The characteristics of the M16 family of ammunition are described in this paragraph.
Cartridge, 5.56-mm, Dummy, M199. (Used in both rifles.) The M199 dummy cartridge is used during dry fire and other training (see 3, Figure 2-17). This cartridge can be identified by the six grooves along the side of the case beginning about 1/2 inch from its head. It contains no propellant or primer. The primer well is open to prevent damage to the firing pin.
Cartridge, 5.56-mm, Blank, M200. (Used in the M16A1 or M16A2 rifle.) The M200 blank cartridge has no projectile. The case mouth is closed with a seven-petal rosette crimp and shows a violet tip (see 4, Figure 2-17). (See Appendix C for use of the blank firing attachment.). The original M200 blank cartridge had a white tip. Field use of this cartridge resulted in residue buildup, which caused several malfunctions. Only the violet-tipped M200 cartridge should be used.
Cartridge, 5.56-mm, Plastic Practice Ammunition, M862. (Used in the M16A1 and M16A2 rifles.) The M862 PPA is designed exclusively for training. It can be used in lieu of service ammunition on indoor ranges, and by units that have a limited range fan that does not allow the firing of service ammunition. It is used with the M2 training bolt.
Although PPA (see 7, Figure 2-17) closely replicates the trajectory and characteristics of service ammunition out to 25 meters, it should not be used to set the combat battlesight zero of weapons to fire service ammunition. The setting that is placed on the sights for a weapon firing PPA could be different for service ammunition.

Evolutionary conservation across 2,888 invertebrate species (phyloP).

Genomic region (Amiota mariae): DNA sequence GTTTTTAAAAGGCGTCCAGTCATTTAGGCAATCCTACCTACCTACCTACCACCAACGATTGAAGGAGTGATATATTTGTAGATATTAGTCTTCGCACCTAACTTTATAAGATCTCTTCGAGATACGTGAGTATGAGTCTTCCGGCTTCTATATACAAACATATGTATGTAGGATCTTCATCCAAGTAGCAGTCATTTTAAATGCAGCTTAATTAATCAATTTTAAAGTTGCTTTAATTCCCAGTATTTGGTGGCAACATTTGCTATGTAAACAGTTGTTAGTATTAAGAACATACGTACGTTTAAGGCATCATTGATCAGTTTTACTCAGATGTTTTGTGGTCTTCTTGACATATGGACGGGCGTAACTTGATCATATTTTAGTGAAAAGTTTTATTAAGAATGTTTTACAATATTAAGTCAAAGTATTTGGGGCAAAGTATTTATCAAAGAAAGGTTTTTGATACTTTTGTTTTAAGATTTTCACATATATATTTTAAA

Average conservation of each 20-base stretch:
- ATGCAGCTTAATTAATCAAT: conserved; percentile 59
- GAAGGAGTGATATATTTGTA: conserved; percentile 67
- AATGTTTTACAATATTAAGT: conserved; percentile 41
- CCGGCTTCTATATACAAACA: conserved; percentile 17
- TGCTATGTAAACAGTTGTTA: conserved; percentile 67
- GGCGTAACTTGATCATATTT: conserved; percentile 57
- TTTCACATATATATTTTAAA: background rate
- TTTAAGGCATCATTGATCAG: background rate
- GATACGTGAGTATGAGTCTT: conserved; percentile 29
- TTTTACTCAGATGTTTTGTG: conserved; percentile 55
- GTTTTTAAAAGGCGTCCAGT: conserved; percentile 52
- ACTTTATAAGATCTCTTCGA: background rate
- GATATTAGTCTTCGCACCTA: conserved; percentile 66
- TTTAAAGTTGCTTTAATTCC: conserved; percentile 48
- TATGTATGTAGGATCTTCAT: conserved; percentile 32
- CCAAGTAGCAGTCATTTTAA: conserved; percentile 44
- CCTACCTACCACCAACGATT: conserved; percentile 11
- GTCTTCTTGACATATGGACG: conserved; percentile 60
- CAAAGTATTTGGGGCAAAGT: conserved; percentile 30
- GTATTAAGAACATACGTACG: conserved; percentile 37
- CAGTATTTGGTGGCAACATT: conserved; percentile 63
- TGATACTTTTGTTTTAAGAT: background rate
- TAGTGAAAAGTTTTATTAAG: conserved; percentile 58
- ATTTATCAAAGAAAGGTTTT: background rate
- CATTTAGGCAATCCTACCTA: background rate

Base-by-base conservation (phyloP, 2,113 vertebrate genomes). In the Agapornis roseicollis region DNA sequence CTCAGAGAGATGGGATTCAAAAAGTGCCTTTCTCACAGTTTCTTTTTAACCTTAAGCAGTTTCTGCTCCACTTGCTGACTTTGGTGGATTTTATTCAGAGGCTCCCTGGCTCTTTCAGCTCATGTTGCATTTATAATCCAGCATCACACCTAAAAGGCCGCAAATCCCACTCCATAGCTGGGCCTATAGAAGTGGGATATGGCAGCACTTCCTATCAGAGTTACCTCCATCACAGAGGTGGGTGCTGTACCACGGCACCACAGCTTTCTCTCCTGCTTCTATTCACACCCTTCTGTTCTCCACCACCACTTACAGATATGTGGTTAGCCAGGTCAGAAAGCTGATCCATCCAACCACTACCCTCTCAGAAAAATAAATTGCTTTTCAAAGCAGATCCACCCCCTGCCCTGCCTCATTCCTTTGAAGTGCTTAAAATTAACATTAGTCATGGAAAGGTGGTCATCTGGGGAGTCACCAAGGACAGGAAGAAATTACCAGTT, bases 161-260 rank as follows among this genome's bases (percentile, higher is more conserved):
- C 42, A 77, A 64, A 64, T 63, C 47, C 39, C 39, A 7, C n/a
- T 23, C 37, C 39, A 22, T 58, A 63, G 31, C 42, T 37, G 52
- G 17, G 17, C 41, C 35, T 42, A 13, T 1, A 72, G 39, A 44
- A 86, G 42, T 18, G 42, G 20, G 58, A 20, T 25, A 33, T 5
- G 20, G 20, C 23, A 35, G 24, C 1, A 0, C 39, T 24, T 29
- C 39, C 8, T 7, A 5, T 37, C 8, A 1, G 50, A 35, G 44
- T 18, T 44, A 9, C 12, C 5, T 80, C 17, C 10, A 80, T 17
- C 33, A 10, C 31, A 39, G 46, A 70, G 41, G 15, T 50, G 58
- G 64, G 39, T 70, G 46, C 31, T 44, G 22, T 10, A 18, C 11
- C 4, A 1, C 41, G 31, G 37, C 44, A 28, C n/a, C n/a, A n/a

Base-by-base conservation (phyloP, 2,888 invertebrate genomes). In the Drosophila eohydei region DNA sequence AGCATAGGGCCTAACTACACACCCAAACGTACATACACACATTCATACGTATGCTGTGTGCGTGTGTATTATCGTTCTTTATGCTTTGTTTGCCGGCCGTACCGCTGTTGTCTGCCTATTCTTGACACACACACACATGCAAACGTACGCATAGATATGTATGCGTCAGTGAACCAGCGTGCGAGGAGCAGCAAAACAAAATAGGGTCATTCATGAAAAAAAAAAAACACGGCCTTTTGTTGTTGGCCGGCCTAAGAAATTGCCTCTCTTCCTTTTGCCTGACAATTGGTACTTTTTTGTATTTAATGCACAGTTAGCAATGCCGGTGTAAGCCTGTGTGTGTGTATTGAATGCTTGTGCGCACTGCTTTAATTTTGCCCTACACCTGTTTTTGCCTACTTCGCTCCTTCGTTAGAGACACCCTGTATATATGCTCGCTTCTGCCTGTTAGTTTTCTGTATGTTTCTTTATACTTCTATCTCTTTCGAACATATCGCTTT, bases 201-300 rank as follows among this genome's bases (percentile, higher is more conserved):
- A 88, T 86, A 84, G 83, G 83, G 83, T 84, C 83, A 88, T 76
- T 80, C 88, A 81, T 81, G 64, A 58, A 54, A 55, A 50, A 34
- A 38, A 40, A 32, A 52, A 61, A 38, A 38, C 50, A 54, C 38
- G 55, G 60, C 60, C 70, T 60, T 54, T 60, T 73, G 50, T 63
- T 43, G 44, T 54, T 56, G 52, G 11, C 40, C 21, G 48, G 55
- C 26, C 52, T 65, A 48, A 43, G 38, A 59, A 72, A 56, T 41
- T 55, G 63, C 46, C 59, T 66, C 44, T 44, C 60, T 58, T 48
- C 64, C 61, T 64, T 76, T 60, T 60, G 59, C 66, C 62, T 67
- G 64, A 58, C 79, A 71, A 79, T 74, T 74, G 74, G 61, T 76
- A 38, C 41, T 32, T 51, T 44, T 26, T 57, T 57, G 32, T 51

If adequate range facilities are not available for sustainment (particularly Reserve Components), PPA can be used for any firing exercises of 25 meters or less. This includes the 25-meter scaled silhouette, 25-meter alternate qualification course, and quick-fire training. Units that have an indoor range with adequate ventilation or MOUT site could use PPA. (See Appendix C for use in training.)
Cartridge, 5.56-mm, Ball, M193. The M193 cartridge is a center-fire cartridge with a 55-grain, gilding-metal, jacketed, lead alloy core bullet. The primer and case are waterproof The M193 round is the standard cartridge for field use with the M16A1 rifle and has no identifying marks (see 1, Figure 2-17). This cartridge has a projectile weight of 55 grains and is 1.9 cm long, with a solid lead core.
Cartridge, 5.56-mm, Tracer, M196. (Used in the M16A1 rifle.) The M196 cartridge is identified by a red- or orange-painted tip (see 2, Figure 2-17). Its main uses are for observation of fire, incendiary effect, and signaling. Soldiers should avoid long-term use of 100-percent tracer rounds. This could cause deposits of incendiary material/chemical compounds that could cause damage to the barrel. Therefore, when tracer rounds are fired, they are mixed with ball ammunition in a ratio no greater than one-to-one with a preferred ratio of three or four ball rounds to one tracer round.
Cartridge, 5.56-mm, Ball, M855. The M855 cartridge has a 62-grain, gilding-metal, jacketed, lead alloy core bullet with a steel penetrator. The primer and case are waterproof. This is the NATO standard round for the M16A2 rifle (also used in the M249 SAW). It is identified by a green tip (see 5, Figure 2-17). This cartridge has a projectile weight of 62 grains and is 2.3 cm long, with a steel penetrator in the nose.
Cartridge, 5.56-mm, Tracer, M856. (Used in the M16A2 rifle.) The M856 tracer cartridge has similar characteristics as the M196 but slightly longer tracer burnout distance. This cartridge has a 63.7-grain bullet. The M856 does not have a steel penetrator. It is also identified by a red tip (orange when linked 4 and 1) (6, Figure 217).
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